Humanist Weddings Outstrip Church of Scotland Ceremonies for First Time

The number of weddings being performed by the Church of Scotland slipped below the number of humanist ceremonies taking place for the first time last year, latest figures have shown. The decline in church weddings is yet another indication of declining support for the increasingly liberal Kirk.

According to figures from the National Records of Scotland 4,290 Humanist wedding ceremonies took place in Scotland in 2015, of which approximately 80 percent (3,378) were conducted by the Humanist Society Scotland (HSS).

Meanwhile, the Church of Scotland, also known as the ‘Kirk’, conducted just 4,052 wedding ceremonies across the country in total last year.

Over the last decade, Kirk weddings have taken a nosedive, down from 8,686 weddings conducted by the church in 2005, the year that humanist ceremonies were first introduced. That year saw just 86 couples tie the knot in humanist celebrations.

The figures spell bad news for the Church of Scotland, as they demonstrate that the liberal approach the church has adopted in recent years – it recently voted to allow ministers to be in same-sex marriages – has not only failed to entice congregants in but seems to be actively pushing people into the arms of secular alternatives.

David Robertson, Moderator of the evangelical Free Church of Scotland, was scathing about the figures, which he believes reflect Scotland’s increasingly secular nature.

He told Christian Today: “Given that less than 10 per cent of the population actually attend any church in Scotland, and that nominal Christianity is in freefall, then it should come as no surprise that many couples will choose humanist weddings. Why would a non-Christian want a Christian wedding?” he said.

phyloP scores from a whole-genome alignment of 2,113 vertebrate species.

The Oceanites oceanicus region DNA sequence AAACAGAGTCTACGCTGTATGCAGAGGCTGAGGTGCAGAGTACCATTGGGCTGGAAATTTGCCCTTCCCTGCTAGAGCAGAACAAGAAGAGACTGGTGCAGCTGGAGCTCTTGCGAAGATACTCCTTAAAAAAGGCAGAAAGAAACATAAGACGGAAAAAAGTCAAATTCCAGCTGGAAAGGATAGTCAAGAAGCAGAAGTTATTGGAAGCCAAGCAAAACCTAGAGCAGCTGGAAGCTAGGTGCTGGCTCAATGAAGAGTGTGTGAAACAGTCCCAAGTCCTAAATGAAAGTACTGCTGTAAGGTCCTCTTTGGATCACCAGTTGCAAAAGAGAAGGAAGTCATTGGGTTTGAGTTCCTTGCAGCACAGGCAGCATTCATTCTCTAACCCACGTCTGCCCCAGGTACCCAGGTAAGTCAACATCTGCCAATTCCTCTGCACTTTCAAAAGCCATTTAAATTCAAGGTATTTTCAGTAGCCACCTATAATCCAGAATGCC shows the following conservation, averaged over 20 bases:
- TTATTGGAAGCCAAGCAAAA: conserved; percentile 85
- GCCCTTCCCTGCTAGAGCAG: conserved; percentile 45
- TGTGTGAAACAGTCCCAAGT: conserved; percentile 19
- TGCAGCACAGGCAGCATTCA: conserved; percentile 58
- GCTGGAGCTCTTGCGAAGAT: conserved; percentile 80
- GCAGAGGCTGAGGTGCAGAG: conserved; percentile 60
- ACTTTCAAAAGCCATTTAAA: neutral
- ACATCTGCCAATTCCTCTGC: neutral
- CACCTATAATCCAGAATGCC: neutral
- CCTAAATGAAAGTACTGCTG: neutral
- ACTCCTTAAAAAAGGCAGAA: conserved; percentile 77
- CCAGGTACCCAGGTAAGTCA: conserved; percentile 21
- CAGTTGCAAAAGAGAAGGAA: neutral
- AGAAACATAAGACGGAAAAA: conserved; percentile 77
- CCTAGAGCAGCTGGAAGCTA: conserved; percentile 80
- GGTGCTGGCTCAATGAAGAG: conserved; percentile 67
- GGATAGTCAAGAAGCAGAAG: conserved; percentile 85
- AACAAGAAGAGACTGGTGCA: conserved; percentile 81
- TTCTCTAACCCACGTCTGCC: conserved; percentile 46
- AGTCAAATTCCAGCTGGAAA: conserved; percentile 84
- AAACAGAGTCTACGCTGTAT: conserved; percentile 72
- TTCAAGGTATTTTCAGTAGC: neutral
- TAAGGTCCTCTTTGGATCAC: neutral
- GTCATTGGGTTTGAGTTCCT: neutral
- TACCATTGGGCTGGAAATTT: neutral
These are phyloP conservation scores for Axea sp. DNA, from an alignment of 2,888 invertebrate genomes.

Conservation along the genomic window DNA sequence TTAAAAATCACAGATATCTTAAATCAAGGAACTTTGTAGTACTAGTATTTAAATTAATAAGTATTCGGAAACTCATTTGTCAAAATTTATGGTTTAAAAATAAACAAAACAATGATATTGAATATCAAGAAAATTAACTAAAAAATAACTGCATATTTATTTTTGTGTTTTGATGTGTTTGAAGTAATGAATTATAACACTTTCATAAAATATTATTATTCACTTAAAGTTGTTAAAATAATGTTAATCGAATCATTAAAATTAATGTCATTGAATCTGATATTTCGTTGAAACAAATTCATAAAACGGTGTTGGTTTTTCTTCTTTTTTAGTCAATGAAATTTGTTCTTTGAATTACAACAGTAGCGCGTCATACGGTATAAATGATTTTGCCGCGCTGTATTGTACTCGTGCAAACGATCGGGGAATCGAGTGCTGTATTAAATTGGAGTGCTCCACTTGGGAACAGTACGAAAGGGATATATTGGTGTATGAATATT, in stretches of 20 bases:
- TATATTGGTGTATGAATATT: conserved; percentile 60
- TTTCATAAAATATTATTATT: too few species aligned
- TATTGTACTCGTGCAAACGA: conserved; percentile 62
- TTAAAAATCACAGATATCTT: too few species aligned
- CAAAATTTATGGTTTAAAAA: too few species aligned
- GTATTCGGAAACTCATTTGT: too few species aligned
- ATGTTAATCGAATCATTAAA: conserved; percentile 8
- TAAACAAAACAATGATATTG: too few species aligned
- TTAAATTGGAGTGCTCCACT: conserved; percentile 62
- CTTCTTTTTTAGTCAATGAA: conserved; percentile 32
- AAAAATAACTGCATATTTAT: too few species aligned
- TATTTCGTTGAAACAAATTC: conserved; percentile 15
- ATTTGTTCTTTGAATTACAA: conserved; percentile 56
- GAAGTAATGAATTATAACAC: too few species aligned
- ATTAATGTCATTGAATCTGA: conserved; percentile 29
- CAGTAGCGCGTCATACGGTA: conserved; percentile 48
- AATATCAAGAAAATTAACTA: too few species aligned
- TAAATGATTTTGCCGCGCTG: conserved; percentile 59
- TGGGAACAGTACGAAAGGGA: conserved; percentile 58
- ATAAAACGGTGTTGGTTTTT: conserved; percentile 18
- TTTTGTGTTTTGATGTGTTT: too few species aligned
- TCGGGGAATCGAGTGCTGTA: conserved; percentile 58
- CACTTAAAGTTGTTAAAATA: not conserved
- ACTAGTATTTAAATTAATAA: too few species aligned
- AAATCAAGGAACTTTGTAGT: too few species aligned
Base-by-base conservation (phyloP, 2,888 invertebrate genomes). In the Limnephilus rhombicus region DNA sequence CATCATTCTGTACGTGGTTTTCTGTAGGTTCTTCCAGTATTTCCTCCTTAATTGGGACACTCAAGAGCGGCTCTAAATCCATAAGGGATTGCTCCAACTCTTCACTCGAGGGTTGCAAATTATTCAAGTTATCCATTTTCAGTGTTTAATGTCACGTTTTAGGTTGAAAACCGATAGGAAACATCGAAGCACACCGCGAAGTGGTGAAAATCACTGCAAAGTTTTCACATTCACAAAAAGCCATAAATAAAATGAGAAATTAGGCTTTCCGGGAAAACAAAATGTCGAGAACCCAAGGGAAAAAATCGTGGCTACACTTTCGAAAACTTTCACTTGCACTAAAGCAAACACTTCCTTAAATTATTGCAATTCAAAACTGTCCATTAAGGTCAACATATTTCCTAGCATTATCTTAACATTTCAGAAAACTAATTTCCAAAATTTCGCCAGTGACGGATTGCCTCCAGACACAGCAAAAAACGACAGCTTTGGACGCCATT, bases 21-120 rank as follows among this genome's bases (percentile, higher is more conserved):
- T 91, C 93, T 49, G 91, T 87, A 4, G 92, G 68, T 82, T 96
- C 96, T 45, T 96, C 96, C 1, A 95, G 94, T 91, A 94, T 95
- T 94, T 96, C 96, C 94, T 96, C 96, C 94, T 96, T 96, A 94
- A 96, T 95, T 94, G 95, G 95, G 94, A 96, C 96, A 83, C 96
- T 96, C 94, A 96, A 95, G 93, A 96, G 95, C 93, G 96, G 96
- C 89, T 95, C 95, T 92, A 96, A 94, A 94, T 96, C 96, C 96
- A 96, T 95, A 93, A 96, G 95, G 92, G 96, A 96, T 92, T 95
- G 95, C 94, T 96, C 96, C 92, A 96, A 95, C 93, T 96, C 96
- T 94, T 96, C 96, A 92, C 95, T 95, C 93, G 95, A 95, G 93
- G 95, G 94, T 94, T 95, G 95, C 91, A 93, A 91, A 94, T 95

Robertson added that the the Humanist understanding of marriage appealed to “a shallow, superficial” culture, saying: “In the church we will continue to offer the full riches of Christian marriage, rather than the empty promises of Humanism!”

But the Church of Scotland has defended the figures, pointing out that it still performs more marriage ceremonies than any other group, once the humanists were split into their denominations.

Rev Norman Smith, Convener of the Mission and Discipleship Council, said churches are still a special place to be wed.

“When couples stand in church where generations have stood before pledging their love to one another, it is a reminder that human love endures. Standing before God is a reminder that the Christian God is a God of love who delights in people,” he said.

“The Church of Scotland has always stood with the people of Scotland and helped them take this step together. That is still the case and we would encourage anyone considering marriage to remember their local church when thinking about their very special day.”

Meanwhile, HSS head of ceremonies and chaplaincy, Lynsey Kidd, said the organisation was “delighted to see that Humanist weddings continue to grow in popularity.

“Our registered celebrants across Scotland are ambassadors for Humanism and work hard to ensure that life’s big milestones are celebrated in a meaningful way,” she said. “As the original, and most popular organisation for Humanist ceremonies in Scotland it’s really encouraging to see the growth of these wonderful ceremonies.”

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